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The Fight or Flight Response – and it’s impact on your life

The fight or flight response is becoming one of the most talked about things within my Hypnoden. I find it affects everything from fertility, to fears and phobias, birth, weight and of course anxiety or stress; which it causes. Being so aware of the fight or flight response means I really notice it in my day to day life but I am becoming increasingly aware that it is not so obvious to everyone. When anxiety is present it is highly likely that the body is in fight or flight mode. It may be something that is felt permanently, in specific situations or randomly and less regularly. Understanding what the body is trying to do when in this anxious state and finding ways to manage it effectively can eliminate the anxiety for good.

The fight or flight response is a natural instinct that we (and all other animals) are born with. It is a response designed to keep us alive. If our brain senses a threat it triggers the response creating a reaction in the body that helps us to fight or flee so we can stay alive;

“catecholamines  (adrenaline  and noradrenaline) facilitate immediate physical reactions associated with a preparation for violent muscular action and increased strength and speed  in  anticipation  of  fighting  or  running.  These  physiological changes include: increased blood flow to the muscles, raised blood pressure, heart rate, blood sugars, and fats, increased muscle tension, dilation  of  pupil,  enhanced  perspiration  and  increase  the  blood clotting function of the body” (Pagano, 2014)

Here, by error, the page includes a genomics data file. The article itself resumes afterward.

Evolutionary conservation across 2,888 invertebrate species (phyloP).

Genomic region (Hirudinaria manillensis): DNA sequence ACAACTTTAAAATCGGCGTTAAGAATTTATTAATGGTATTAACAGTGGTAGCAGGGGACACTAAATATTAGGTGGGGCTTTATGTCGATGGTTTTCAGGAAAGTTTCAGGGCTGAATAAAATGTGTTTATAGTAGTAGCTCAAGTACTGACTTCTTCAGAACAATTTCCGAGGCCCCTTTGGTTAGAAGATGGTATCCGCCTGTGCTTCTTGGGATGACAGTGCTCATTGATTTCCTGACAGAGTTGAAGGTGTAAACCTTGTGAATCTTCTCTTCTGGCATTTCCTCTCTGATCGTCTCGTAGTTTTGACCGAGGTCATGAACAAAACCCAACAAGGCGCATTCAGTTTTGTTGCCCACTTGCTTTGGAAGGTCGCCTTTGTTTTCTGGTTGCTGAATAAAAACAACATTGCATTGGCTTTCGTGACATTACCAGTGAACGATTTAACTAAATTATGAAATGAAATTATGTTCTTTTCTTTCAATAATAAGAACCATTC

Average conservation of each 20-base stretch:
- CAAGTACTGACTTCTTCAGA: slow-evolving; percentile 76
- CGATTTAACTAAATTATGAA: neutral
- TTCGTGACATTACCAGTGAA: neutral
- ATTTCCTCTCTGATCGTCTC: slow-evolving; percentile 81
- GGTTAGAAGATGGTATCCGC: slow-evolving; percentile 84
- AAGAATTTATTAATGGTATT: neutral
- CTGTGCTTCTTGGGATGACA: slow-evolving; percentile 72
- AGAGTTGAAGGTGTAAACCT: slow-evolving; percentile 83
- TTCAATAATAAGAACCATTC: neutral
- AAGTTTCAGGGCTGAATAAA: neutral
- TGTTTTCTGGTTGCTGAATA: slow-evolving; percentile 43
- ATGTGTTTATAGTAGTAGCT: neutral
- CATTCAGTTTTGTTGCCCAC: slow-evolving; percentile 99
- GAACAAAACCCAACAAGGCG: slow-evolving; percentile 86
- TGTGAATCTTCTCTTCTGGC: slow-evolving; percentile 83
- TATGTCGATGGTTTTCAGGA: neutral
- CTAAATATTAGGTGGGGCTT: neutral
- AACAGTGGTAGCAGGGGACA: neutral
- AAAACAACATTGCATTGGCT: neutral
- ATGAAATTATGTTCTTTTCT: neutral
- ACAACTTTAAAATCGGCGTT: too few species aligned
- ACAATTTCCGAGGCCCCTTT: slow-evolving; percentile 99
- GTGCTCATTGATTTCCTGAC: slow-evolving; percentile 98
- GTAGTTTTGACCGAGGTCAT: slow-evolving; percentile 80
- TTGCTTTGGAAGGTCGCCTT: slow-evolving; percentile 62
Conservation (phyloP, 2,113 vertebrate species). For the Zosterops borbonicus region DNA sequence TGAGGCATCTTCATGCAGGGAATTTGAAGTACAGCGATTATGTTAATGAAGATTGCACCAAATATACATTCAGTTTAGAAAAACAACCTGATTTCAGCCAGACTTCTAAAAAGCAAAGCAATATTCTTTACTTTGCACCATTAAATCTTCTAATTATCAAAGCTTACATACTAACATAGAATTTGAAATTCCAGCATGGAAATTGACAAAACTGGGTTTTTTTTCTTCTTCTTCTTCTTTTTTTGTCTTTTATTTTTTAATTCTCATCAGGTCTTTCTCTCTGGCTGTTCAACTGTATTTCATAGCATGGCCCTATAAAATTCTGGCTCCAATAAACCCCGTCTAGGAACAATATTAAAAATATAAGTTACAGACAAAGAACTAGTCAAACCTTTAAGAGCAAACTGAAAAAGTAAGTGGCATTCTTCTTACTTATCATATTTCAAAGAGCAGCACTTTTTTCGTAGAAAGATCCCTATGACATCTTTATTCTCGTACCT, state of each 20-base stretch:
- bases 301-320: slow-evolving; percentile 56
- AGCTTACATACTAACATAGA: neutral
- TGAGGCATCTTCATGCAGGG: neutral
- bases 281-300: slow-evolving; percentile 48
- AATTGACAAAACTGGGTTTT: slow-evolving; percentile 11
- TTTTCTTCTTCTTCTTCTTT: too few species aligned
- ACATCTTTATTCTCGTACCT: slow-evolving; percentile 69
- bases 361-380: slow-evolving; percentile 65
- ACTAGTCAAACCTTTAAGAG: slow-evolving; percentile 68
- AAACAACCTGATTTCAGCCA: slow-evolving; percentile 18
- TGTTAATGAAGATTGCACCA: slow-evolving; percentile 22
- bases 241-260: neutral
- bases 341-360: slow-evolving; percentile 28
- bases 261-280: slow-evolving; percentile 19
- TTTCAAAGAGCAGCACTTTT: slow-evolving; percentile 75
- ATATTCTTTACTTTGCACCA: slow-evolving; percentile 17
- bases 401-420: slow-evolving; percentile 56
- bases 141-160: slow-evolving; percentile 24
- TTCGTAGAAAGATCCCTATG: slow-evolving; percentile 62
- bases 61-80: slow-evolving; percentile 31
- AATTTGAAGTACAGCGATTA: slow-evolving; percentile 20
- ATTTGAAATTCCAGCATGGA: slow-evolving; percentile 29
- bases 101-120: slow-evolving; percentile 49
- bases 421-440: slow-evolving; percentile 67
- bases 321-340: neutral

I used to notice my three year old daughter enter the fight or flight response when I took her to preschool. Her rational brain knew that she would enjoy herself, that she is safe, that she has friends etc but in the early days when I said I was leaving her limbic brain would recognise it as a dangerous situation, after all if we were still living a primitive lifestyle a three year old being left by it’s mother would be a very dangerous thing. The brain does not know we are no longer living a primitive life so instantly enters the fight or flight response, at this point a baby or young child will cry.  There are many studies that show that when a baby cries there is a response in the brain of the mother; designed to make the mother react;